At least two women have been briefly detained in France while wearing Islamic veils, after a law banning the garment in public came into force. Police said they were held not because of their veils but for joining an unauthorised protest, and they were later released.
France is the first country in Europe to publicly ban a form of dress some Muslims regard as a religious duty. Offenders face a fine of 150 euros (£133; $217) and a citizenship course. People forcing women to wear the veil face a much larger fine and a prison sentence of up to two years.
The two women detained had taken part in a demonstration outside Notre Dame cathedral in Paris. Police said the protest had not been authorised and so people were asked to move on. When they did not, they were arrested.
One of the women, Kenza Drider, had arrived in Paris from the southern city of Avignon, boarding a train wearing a niqab, and unchallenged by police. “We were held for three and a half hours at the police station while the prosecutors decided what to do,” she told AFP news agency. “Three and a half hours later they told us: ‘It’s fine, you can go’.”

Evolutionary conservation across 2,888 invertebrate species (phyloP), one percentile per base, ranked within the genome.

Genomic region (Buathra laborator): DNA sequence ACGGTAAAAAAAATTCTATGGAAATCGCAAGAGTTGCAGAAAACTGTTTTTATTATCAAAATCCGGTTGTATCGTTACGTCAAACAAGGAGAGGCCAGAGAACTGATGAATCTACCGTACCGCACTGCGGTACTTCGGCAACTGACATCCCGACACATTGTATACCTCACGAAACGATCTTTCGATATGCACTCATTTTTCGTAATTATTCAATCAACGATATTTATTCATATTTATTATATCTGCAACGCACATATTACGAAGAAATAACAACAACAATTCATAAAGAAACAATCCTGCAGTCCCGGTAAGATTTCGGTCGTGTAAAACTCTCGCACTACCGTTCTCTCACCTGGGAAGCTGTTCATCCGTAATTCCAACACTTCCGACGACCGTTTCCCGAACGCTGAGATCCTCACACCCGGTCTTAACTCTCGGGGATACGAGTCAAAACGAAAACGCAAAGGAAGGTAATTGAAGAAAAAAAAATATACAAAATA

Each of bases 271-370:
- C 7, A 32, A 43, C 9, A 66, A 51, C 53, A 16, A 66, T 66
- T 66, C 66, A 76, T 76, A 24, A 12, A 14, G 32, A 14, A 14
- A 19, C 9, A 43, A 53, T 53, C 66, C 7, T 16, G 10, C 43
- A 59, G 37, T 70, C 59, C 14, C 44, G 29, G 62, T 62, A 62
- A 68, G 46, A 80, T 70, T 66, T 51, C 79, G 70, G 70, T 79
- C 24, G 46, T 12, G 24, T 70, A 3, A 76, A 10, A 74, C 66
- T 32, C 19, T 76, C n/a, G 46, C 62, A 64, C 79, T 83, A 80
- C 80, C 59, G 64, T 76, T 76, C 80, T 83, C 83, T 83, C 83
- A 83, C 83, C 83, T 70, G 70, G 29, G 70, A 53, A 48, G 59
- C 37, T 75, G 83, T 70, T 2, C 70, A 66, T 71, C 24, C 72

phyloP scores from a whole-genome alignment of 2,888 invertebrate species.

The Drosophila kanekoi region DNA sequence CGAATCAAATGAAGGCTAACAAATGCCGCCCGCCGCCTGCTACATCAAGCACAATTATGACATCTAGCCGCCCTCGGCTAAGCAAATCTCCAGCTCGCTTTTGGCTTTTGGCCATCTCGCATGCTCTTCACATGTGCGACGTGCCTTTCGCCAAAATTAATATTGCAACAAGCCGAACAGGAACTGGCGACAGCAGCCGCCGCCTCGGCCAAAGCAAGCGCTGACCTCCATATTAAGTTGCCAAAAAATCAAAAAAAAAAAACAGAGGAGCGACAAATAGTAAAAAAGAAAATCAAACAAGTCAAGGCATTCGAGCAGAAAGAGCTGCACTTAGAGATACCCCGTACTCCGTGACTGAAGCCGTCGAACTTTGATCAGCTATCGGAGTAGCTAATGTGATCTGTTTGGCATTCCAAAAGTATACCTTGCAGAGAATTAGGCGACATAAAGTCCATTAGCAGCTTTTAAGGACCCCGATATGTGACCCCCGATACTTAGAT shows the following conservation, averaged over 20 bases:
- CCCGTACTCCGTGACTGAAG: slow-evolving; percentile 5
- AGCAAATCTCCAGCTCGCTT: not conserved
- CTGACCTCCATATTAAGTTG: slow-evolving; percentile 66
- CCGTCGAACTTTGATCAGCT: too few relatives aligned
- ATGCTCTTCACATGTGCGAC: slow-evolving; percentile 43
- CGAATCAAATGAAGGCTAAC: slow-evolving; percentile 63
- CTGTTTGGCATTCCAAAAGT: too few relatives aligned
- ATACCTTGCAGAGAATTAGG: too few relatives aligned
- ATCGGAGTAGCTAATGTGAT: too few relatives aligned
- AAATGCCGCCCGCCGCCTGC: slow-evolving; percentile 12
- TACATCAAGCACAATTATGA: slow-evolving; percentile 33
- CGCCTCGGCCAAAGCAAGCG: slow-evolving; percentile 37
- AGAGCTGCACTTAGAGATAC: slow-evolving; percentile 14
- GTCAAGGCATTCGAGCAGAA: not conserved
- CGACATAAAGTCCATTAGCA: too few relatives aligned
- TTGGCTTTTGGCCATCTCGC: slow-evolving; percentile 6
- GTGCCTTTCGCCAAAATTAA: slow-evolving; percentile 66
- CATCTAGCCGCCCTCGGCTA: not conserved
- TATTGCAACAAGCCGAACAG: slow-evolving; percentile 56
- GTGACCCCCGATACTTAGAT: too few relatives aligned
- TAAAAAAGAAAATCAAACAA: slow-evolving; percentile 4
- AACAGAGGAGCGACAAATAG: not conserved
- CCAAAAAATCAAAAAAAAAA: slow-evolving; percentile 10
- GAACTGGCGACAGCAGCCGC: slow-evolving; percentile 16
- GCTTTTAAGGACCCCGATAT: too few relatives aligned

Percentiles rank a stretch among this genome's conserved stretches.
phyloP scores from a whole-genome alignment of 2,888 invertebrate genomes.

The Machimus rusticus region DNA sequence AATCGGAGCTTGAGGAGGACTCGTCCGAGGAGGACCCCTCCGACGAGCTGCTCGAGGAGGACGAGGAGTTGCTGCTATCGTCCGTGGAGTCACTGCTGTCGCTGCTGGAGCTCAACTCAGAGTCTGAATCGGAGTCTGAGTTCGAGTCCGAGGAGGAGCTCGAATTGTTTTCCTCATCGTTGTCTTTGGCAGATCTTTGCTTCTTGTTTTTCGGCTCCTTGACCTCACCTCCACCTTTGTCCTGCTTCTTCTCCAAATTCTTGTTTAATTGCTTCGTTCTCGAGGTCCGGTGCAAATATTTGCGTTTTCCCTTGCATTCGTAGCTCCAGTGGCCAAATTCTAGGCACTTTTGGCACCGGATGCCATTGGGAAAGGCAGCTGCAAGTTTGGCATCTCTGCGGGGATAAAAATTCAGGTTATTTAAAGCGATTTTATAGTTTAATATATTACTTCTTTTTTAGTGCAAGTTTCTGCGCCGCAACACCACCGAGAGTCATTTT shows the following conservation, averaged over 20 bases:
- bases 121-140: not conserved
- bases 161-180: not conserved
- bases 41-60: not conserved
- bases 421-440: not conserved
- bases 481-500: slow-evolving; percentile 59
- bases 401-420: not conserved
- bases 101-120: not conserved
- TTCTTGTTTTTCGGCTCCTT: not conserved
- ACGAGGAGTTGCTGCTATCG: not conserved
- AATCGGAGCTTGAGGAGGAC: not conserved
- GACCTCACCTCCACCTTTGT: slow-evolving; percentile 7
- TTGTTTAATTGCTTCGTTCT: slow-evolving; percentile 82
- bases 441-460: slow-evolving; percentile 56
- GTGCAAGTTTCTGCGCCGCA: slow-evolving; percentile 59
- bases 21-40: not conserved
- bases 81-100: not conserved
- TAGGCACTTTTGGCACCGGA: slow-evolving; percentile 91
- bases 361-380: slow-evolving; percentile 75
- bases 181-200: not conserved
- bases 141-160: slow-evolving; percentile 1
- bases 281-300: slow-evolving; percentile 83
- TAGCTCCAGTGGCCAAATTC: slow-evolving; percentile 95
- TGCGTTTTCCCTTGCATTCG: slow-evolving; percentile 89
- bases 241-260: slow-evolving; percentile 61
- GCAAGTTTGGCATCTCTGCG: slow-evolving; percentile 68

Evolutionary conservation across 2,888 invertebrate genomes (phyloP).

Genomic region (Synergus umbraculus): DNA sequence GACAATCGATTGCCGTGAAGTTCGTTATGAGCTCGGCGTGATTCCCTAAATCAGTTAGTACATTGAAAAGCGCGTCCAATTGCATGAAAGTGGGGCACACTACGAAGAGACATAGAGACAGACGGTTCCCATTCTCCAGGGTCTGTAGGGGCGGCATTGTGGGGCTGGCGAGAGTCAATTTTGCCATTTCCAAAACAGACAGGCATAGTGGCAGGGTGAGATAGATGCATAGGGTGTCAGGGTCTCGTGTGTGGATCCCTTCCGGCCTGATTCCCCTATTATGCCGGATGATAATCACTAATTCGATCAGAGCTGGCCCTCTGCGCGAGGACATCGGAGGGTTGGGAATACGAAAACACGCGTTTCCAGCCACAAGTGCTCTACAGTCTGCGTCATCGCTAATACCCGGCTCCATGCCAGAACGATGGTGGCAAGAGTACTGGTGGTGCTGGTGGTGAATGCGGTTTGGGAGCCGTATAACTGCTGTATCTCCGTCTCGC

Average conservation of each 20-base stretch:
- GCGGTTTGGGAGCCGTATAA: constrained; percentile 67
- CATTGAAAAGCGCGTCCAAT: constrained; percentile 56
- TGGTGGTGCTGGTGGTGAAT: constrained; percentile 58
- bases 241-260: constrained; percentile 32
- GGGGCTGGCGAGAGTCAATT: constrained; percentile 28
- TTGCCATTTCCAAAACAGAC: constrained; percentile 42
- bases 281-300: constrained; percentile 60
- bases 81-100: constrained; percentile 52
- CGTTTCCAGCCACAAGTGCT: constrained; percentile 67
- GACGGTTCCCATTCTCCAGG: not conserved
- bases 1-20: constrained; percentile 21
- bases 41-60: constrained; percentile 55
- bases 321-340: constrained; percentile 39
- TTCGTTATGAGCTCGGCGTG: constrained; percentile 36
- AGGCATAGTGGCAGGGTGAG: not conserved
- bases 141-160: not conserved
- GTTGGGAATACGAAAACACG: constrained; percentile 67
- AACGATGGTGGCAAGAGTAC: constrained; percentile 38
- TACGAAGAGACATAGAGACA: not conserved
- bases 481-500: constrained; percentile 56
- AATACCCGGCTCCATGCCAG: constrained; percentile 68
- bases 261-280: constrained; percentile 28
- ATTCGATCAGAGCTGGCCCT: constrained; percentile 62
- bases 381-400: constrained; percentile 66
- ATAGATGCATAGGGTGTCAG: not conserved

A French Muslim property dealer, Rachid Nekkaz, said he was creating a fund to pay women’s fines, and encouraged “all free women who so wish to wear the veil in the street and engage in civil disobedience”.
Mr Nekkaz said he and “a female friend wearing the niqab” were arrested at a separate demonstration in front of President Nicolas Sarkozy’s Elysee Palace. “We wanted to be fined for wearing the niqab, but the police didn’t want to issue a fine,” he told AFP.
See also “France arrests Muslim women as full-face veil ban begins”, AFP, 11 April 2011